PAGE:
- Infection at the injection site—Should not be used in patients with this condition.
It is very important that your doctor check your progress at regular visits. This will allow your doctor to see if the medicine is working properly and to decide if you should continue to receive it.
Serious muscle reactions have occurred within hours to weeks after receiving this medicine. If you start to have muscle weakness, loss of bladder control, or trouble with swallowing, talking, or breathing, call your doctor right away. In some patients, these problems could be life-threatening and may require treatment in a hospital or clinic.
This medicine may cause serious allergic reactions, including anaphylaxis, which can be life-threatening and requires immediate medical attention. Call your doctor right away if you have a rash, itching, hoarseness, trouble breathing, trouble swallowing, or any swelling of your hands, face, or mouth while you are receiving this medicine.
This medicine may make your muscles weak and cause vision problems (eg, bleeding inside the eye). Do not drive or do anything else that could be dangerous until you know how this medicine affects you.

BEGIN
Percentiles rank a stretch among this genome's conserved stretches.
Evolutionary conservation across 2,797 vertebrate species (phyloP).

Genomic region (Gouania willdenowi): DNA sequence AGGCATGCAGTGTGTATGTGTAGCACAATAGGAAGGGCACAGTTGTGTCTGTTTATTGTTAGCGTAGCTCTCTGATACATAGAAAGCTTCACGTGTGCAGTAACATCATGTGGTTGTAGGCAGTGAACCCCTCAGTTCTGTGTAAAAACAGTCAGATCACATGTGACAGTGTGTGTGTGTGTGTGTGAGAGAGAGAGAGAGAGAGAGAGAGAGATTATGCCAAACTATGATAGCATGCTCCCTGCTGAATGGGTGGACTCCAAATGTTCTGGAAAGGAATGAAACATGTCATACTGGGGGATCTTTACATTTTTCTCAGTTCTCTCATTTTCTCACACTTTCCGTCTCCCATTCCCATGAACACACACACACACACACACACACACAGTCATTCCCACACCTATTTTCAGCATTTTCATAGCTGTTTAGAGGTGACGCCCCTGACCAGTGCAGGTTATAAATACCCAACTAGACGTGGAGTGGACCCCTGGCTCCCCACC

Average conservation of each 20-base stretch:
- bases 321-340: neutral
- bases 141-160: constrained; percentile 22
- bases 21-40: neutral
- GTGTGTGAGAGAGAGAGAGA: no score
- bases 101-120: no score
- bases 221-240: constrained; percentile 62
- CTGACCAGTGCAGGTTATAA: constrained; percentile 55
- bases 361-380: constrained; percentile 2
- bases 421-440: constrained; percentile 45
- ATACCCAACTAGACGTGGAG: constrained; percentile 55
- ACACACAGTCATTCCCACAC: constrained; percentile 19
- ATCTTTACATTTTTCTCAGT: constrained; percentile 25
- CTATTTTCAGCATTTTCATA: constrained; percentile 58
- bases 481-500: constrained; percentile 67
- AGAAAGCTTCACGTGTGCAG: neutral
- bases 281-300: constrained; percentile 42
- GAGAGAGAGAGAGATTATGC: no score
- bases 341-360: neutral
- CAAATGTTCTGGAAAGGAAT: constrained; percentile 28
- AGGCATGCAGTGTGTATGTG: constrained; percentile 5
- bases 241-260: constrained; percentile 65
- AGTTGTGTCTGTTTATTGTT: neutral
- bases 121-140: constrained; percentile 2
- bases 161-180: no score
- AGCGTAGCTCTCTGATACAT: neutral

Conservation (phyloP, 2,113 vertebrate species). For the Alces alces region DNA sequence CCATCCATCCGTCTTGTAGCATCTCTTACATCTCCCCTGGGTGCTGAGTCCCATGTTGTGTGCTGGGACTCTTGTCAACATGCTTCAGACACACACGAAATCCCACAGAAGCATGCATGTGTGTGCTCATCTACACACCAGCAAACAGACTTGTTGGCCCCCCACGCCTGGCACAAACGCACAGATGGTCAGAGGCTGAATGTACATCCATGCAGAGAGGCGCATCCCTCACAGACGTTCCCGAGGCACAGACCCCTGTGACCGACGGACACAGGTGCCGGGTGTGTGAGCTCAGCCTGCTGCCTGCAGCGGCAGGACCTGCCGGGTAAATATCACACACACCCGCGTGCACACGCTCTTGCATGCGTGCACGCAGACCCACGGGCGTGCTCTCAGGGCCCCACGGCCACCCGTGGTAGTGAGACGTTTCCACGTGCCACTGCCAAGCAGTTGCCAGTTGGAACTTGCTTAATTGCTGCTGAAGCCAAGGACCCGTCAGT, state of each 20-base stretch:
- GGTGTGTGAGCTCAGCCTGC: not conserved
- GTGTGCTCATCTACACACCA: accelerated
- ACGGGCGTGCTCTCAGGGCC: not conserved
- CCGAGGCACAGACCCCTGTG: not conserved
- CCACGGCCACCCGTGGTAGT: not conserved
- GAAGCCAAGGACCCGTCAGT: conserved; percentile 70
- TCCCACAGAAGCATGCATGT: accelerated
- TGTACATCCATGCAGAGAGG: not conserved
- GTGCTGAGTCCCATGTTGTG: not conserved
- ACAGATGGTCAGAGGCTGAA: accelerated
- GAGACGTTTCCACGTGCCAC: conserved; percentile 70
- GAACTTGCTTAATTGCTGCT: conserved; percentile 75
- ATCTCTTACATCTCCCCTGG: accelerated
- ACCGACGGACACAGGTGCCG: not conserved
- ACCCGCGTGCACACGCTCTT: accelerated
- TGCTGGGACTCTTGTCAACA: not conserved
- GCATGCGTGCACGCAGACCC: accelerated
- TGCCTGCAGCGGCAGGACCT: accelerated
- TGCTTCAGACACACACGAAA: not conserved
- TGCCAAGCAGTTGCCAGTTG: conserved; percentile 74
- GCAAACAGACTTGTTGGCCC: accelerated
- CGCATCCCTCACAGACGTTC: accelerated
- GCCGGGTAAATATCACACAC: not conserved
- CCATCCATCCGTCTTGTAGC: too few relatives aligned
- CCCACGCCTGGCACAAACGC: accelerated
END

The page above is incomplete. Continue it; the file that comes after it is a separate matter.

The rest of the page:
This medicine may reduce blinking of the eye which can lead to an increased risk of eye problems (such as corneal exposure and ulcers). Tell your doctor right away if you have a reduced blinking of the eye.
After you have received this medicine and your vision or muscle spasms are better, you may find that you are a lot more active than you were before. You should slowly increase your activities to allow time for your body to get stronger. Also, before you start an exercise program, check with your doctor.
One part of this medicine is made from donated human blood. Some human blood products have transmitted certain viruses to people who have received them, although the risk is low. Human donors and donated blood are both tested for viruses to keep the transmission risk low. Talk with your doctor about this risk if you are concerned.
Do not take other medicines unless they have been discussed with your doctor. This includes prescription or nonprescription (over-the-counter [OTC]) medicines and herbal or vitamin supplements.